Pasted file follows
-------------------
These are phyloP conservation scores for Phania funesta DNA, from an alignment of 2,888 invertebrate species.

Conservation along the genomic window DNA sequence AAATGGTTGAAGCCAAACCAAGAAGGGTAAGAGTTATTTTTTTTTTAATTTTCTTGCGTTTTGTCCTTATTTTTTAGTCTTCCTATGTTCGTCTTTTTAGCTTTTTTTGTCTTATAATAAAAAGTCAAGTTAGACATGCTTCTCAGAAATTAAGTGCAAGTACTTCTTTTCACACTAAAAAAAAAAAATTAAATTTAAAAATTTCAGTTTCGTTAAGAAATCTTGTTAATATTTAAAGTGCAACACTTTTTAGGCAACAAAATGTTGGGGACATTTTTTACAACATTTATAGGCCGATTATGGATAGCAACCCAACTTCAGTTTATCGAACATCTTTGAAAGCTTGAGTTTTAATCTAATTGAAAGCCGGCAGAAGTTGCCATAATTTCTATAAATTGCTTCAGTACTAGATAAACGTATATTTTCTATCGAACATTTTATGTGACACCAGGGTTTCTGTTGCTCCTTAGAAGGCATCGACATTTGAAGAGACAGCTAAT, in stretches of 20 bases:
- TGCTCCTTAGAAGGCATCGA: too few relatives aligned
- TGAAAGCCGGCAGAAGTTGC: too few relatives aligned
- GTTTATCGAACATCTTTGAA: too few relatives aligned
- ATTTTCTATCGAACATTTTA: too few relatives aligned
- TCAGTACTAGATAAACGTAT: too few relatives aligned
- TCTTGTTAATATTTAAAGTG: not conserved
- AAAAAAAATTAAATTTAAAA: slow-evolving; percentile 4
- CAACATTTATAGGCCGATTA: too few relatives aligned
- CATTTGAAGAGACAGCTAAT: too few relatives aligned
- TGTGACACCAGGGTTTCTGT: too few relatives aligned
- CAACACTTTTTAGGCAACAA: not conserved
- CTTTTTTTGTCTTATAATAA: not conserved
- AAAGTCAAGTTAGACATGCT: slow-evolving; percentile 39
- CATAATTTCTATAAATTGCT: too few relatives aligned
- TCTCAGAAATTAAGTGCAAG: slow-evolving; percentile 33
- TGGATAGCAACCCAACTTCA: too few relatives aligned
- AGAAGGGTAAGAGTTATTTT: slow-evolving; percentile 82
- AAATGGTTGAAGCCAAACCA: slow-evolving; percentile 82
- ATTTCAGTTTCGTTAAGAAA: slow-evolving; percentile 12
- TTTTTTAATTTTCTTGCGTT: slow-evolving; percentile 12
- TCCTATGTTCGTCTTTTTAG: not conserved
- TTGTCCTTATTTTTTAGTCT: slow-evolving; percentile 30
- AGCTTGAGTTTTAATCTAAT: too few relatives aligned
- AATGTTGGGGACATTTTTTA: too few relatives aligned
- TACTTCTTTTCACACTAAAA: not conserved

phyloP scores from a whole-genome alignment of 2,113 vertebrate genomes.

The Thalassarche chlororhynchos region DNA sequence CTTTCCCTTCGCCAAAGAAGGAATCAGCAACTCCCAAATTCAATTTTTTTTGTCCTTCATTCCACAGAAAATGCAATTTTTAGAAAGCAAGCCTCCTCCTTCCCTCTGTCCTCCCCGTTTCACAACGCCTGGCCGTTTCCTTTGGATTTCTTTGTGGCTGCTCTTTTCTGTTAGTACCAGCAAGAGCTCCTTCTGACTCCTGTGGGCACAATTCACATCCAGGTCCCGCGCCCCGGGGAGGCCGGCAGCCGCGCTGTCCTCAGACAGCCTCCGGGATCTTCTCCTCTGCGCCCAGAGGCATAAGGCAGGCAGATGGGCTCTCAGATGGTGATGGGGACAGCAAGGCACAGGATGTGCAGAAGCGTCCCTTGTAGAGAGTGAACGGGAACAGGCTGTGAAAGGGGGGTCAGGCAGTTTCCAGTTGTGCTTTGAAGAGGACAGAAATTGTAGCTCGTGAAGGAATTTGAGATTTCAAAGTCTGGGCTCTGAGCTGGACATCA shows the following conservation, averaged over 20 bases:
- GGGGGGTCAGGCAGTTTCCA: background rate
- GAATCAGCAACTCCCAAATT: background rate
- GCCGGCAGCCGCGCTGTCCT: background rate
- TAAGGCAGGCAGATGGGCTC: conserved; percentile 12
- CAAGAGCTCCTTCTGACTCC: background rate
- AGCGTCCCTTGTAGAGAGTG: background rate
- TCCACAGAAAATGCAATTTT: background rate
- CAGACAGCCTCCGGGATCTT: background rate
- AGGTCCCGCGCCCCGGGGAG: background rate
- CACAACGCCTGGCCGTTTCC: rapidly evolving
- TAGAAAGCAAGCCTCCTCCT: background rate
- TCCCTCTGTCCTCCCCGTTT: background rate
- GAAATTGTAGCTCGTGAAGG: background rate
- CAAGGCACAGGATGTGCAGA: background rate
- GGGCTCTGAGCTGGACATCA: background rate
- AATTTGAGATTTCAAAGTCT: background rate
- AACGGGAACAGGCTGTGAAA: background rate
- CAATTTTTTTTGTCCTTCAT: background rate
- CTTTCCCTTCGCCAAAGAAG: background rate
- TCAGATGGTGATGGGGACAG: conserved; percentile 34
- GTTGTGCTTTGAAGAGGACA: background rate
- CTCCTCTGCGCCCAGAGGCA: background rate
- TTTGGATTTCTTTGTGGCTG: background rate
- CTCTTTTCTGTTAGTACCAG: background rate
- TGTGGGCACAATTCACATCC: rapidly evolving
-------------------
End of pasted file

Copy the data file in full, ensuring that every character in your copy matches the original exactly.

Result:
These are phyloP conservation scores for Phania funesta DNA, from an alignment of 2,888 invertebrate species.

Conservation along the genomic window DNA sequence AAATGGTTGAAGCCAAACCAAGAAGGGTAAGAGTTATTTTTTTTTTAATTTTCTTGCGTTTTGTCCTTATTTTTTAGTCTTCCTATGTTCGTCTTTTTAGCTTTTTTTGTCTTATAATAAAAAGTCAAGTTAGACATGCTTCTCAGAAATTAAGTGCAAGTACTTCTTTTCACACTAAAAAAAAAAAATTAAATTTAAAAATTTCAGTTTCGTTAAGAAATCTTGTTAATATTTAAAGTGCAACACTTTTTAGGCAACAAAATGTTGGGGACATTTTTTACAACATTTATAGGCCGATTATGGATAGCAACCCAACTTCAGTTTATCGAACATCTTTGAAAGCTTGAGTTTTAATCTAATTGAAAGCCGGCAGAAGTTGCCATAATTTCTATAAATTGCTTCAGTACTAGATAAACGTATATTTTCTATCGAACATTTTATGTGACACCAGGGTTTCTGTTGCTCCTTAGAAGGCATCGACATTTGAAGAGACAGCTAAT, in stretches of 20 bases:
- TGCTCCTTAGAAGGCATCGA: too few relatives aligned
- TGAAAGCCGGCAGAAGTTGC: too few relatives aligned
- GTTTATCGAACATCTTTGAA: too few relatives aligned
- ATTTTCTATCGAACATTTTA: too few relatives aligned
- TCAGTACTAGATAAACGTAT: too few relatives aligned
- TCTTGTTAATATTTAAAGTG: not conserved
- AAAAAAAATTAAATTTAAAA: slow-evolving; percentile 4
- CAACATTTATAGGCCGATTA: too few relatives aligned
- CATTTGAAGAGACAGCTAAT: too few relatives aligned
- TGTGACACCAGGGTTTCTGT: too few relatives aligned
- CAACACTTTTTAGGCAACAA: not conserved
- CTTTTTTTGTCTTATAATAA: not conserved
- AAAGTCAAGTTAGACATGCT: slow-evolving; percentile 39
- CATAATTTCTATAAATTGCT: too few relatives aligned
- TCTCAGAAATTAAGTGCAAG: slow-evolving; percentile 33
- TGGATAGCAACCCAACTTCA: too few relatives aligned
- AGAAGGGTAAGAGTTATTTT: slow-evolving; percentile 82
- AAATGGTTGAAGCCAAACCA: slow-evolving; percentile 82
- ATTTCAGTTTCGTTAAGAAA: slow-evolving; percentile 12
- TTTTTTAATTTTCTTGCGTT: slow-evolving; percentile 12
- TCCTATGTTCGTCTTTTTAG: not conserved
- TTGTCCTTATTTTTTAGTCT: slow-evolving; percentile 30
- AGCTTGAGTTTTAATCTAAT: too few relatives aligned
- AATGTTGGGGACATTTTTTA: too few relatives aligned
- TACTTCTTTTCACACTAAAA: not conserved

phyloP scores from a whole-genome alignment of 2,113 vertebrate genomes.

The Thalassarche chlororhynchos region DNA sequence CTTTCCCTTCGCCAAAGAAGGAATCAGCAACTCCCAAATTCAATTTTTTTTGTCCTTCATTCCACAGAAAATGCAATTTTTAGAAAGCAAGCCTCCTCCTTCCCTCTGTCCTCCCCGTTTCACAACGCCTGGCCGTTTCCTTTGGATTTCTTTGTGGCTGCTCTTTTCTGTTAGTACCAGCAAGAGCTCCTTCTGACTCCTGTGGGCACAATTCACATCCAGGTCCCGCGCCCCGGGGAGGCCGGCAGCCGCGCTGTCCTCAGACAGCCTCCGGGATCTTCTCCTCTGCGCCCAGAGGCATAAGGCAGGCAGATGGGCTCTCAGATGGTGATGGGGACAGCAAGGCACAGGATGTGCAGAAGCGTCCCTTGTAGAGAGTGAACGGGAACAGGCTGTGAAAGGGGGGTCAGGCAGTTTCCAGTTGTGCTTTGAAGAGGACAGAAATTGTAGCTCGTGAAGGAATTTGAGATTTCAAAGTCTGGGCTCTGAGCTGGACATCA shows the following conservation, averaged over 20 bases:
- GGGGGGTCAGGCAGTTTCCA: background rate
- GAATCAGCAACTCCCAAATT: background rate
- GCCGGCAGCCGCGCTGTCCT: background rate
- TAAGGCAGGCAGATGGGCTC: conserved; percentile 12
- CAAGAGCTCCTTCTGACTCC: background rate
- AGCGTCCCTTGTAGAGAGTG: background rate
- TCCACAGAAAATGCAATTTT: background rate
- CAGACAGCCTCCGGGATCTT: background rate
- AGGTCCCGCGCCCCGGGGAG: background rate
- CACAACGCCTGGCCGTTTCC: rapidly evolving
- TAGAAAGCAAGCCTCCTCCT: background rate
- TCCCTCTGTCCTCCCCGTTT: background rate
- GAAATTGTAGCTCGTGAAGG: background rate
- CAAGGCACAGGATGTGCAGA: background rate
- GGGCTCTGAGCTGGACATCA: background rate
- AATTTGAGATTTCAAAGTCT: background rate
- AACGGGAACAGGCTGTGAAA: background rate
- CAATTTTTTTTGTCCTTCAT: background rate
- CTTTCCCTTCGCCAAAGAAG: background rate
- TCAGATGGTGATGGGGACAG: conserved; percentile 34
- GTTGTGCTTTGAAGAGGACA: background rate
- CTCCTCTGCGCCCAGAGGCA: background rate
- TTTGGATTTCTTTGTGGCTG: background rate
- CTCTTTTCTGTTAGTACCAG: background rate
- TGTGGGCACAATTCACATCC: rapidly evolving